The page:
The ulnar and posterior tibial conduction velocities were measured in 6 untreated and 3 treated cretins. In 4 of the untreated patients, the conduction velocity of both nerves was slower than normal; in 1 patient the ulnar and in the other the posterior tibial nerve conduction velocity was slower than normal. There was a close agreement between bone age and the age corresponding to the slow conduction velocities. The 3 treated cretins all had normal posterior tibial conduction velocities, while the ulnar conduction velocity was normal in one, slower in another, and faster than normal in the third.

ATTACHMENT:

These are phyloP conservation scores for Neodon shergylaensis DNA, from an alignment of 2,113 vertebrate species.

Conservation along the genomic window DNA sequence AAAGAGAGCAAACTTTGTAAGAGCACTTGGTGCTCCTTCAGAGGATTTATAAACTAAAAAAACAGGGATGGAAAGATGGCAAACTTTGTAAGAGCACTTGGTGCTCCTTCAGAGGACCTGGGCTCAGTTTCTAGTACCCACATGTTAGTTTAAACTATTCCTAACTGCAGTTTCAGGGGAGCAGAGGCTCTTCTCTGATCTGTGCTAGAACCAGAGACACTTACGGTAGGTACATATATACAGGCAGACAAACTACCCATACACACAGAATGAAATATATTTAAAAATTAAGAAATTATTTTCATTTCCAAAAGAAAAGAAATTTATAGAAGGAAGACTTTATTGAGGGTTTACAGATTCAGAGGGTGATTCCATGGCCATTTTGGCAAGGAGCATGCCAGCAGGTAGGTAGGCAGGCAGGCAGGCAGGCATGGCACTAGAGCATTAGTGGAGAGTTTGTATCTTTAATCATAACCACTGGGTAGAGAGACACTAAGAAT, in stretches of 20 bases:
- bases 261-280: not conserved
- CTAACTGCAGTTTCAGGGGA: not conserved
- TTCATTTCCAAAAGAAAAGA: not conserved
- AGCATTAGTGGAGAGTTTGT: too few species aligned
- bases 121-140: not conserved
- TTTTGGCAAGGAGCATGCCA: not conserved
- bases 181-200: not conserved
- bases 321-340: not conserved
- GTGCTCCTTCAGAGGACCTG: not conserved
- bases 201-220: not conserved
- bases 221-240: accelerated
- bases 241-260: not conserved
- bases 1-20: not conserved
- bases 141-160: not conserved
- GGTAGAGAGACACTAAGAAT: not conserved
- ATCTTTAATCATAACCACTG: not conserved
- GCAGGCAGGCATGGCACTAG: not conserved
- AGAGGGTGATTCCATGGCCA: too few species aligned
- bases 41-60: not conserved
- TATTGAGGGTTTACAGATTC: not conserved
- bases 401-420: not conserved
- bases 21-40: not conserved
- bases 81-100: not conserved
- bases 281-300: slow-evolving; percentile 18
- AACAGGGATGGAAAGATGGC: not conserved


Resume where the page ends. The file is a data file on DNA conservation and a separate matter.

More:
The slow nerve conduction velocity in cretins probably reflects a delay in maturation of the peripheral nerves. Nerve conduction velocity measurement may be a useful screening test in suspected congenital hypothyroidism, and may also prove of value in assessing response to therapy.
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